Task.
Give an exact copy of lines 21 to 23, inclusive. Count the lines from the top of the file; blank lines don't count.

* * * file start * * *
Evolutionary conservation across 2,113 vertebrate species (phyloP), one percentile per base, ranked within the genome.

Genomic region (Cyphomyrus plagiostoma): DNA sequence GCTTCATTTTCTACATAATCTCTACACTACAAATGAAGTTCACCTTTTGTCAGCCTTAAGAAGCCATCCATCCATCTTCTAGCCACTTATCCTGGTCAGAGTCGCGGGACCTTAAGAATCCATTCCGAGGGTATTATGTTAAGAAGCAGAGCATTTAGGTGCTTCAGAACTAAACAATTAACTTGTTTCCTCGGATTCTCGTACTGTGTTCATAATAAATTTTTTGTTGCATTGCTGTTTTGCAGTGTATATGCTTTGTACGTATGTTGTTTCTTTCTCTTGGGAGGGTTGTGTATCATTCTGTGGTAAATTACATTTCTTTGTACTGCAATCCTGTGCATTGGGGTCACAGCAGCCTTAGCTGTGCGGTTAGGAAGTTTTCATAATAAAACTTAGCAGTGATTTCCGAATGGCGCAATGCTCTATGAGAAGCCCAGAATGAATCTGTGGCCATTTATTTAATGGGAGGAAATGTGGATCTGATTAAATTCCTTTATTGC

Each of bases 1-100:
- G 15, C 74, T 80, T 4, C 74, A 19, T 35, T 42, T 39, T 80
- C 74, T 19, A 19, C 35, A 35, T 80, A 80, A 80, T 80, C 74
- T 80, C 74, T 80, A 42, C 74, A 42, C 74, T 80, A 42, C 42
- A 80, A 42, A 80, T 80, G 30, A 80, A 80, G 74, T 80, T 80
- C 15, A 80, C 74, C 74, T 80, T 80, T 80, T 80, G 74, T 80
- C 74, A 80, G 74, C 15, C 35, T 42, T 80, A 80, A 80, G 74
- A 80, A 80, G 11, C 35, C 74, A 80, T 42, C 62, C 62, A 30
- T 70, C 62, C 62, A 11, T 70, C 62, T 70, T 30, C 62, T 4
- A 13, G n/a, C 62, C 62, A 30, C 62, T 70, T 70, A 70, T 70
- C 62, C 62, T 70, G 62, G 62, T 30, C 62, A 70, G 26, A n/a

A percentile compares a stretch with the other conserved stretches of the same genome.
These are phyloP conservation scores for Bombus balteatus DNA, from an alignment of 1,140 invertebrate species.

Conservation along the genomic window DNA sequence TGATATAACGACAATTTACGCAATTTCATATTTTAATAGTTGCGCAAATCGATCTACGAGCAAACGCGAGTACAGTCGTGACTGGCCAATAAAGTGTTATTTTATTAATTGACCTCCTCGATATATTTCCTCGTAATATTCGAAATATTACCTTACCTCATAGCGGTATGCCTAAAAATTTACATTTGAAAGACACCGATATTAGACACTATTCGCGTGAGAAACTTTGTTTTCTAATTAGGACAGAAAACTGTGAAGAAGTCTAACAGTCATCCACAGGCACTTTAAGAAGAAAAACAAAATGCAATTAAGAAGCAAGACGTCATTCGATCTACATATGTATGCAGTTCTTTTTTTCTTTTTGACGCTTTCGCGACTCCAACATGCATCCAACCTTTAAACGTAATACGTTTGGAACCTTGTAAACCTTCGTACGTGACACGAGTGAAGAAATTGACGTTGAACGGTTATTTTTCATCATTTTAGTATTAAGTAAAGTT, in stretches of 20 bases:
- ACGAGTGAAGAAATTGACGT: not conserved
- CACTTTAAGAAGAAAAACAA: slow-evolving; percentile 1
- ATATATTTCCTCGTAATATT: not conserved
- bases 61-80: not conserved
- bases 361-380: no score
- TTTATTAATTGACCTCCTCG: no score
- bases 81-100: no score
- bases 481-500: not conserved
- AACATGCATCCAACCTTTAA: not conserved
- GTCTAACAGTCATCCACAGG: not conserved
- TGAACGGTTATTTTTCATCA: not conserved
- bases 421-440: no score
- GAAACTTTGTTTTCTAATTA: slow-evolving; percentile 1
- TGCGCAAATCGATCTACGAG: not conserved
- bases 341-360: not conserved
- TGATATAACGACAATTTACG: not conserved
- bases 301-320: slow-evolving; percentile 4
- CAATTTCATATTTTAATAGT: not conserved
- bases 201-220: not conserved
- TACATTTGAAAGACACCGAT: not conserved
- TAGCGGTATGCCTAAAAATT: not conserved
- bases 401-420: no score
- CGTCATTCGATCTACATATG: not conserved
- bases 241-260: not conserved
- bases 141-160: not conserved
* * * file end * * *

- bases 361-380: no score
- TTTATTAATTGACCTCCTCG: no score
- bases 81-100: no score